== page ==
TORONTO – That was not the way it was supposed to end.
D.C. fell behind in the first half, but earned an extra 30 minutes with a dramatic equalizer from Lucas Rodriguez in the third of four minutes of second-half stoppage time. That momentum did not last long, though, as the Black-and-Red coughed up the go-ahead goal three minutes into extratime and would go on to concede three more before the first 15 minutes were up.
“It’s hard to process that,” D.C. head coach Ben Olsen said post-match. “A lot of emotion to tie it up there late. We played what I thought was a pretty good game, better chances than them really in regular time…didn’t put them away. And then early in the overtime you give up two goals and the wheels come off. They came out with a better mentality after the break, they punished us for it.”
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To hear D.C. United defender Steve Birnbaum tell it, the extratime collapse was an aberration compared to the rest of his team's season, in which they conceded the second-fewest goals (38) in all of MLS, and only one more than runaway Supporters' Shield winners LAFC.
“It’s devastating because we know we’re better than that,” said Birnbaum. “Our whole season we’ve prided ourselves on not giving up goals and giving up four in maybe ten minutes was tough.”
Equally disappointing as the defensive miscues were the chances left on the table in the 90. Rooney had a bevy of chances, including a clear second-half look that he put right at TFC 'keeper Quentin Westberg and a one-on-one opportunity for Ola Kamara that Westberg also saved.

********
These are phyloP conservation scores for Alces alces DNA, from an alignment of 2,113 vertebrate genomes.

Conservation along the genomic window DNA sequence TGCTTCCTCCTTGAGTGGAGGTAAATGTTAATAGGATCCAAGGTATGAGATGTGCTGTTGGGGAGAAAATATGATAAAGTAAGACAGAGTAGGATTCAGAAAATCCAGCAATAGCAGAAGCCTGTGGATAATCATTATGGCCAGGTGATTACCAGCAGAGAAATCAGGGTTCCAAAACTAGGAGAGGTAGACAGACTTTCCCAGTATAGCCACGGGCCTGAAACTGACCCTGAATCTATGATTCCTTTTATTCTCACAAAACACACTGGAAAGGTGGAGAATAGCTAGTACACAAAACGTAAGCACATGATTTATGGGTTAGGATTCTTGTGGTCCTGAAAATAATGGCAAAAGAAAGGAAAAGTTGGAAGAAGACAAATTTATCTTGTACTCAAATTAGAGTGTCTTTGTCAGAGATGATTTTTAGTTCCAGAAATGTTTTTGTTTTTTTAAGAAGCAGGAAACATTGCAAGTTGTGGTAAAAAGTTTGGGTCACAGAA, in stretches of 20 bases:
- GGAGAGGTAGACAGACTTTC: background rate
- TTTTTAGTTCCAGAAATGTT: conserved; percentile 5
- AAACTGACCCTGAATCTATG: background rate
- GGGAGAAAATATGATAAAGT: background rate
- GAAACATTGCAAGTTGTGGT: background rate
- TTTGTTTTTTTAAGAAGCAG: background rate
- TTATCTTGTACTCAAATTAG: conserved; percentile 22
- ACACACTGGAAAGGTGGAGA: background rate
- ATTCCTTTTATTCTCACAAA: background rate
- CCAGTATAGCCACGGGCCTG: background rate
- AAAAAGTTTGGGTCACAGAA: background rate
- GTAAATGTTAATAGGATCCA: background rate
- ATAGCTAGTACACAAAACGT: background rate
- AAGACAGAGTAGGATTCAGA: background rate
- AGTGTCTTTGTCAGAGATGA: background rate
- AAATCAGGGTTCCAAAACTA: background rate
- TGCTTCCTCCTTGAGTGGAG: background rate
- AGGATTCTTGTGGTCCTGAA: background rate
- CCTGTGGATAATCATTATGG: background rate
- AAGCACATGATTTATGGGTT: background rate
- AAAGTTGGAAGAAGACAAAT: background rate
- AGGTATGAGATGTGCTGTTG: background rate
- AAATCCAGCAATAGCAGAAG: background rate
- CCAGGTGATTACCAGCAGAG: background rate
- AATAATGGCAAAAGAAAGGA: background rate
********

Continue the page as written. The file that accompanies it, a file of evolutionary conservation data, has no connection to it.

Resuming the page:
“We didn’t make enough plays to win it in regular time,” said Olsen. “And then we threw so much at it in the end, personnel-wise. Going into the overtime our personnel wasn’t right. It’s disappointing. It’s an unfair scoreline when you look at the game itself, in regular time. But they scored five goals and we scored one.”
Rooney, who did not speak with reporters after the game, was subbed off in the 105th minute, a move Olsen attributed to nothing “nothing other than getting a fresh body in there” after a putting more than a few miles on his legs during the game. It marked the end of a productive year-and-a-half spell in D.C. for the England superstar, but ultimately one that ended without a playoff win in two attempts as he returns home to play for Derby County FC.
“We wish him the best,” said Birnbaum. “We know he’s going to go on and do great things. It was a pleasure to play with him. Wanted to play for him, to play with him. I learned a lot from him.”
His time in MLS, though brief, left an impact.
“He gave a lot to the organization,” began Olsen. “From a team standpoint, on the field, some wonderful moments. He was a great teammate, good to our fans, appreciative of the support we got – the fan base, but also the community of the D.C. area. Personally, it was a joy to work with him, he’s made me a better coach.”
Added Birnbaum: “One of the greats. Came in last year and turned our team around completely. He’s been a great presence for us. We’ve been lucky to have him. I can’t say enough about the person that he is.”
That he will not be there tomorrow was still sinking in.
“I hadn’t really thought about that it was the last game. Weren’t expecting it would be our last game,” said D.C. midfielder Paul Arriola. “He’s helped this club in a lot of ways. I can’t tell you enough good things about him. A great friend, a great teammate. I wish we could have done more to continue this run.”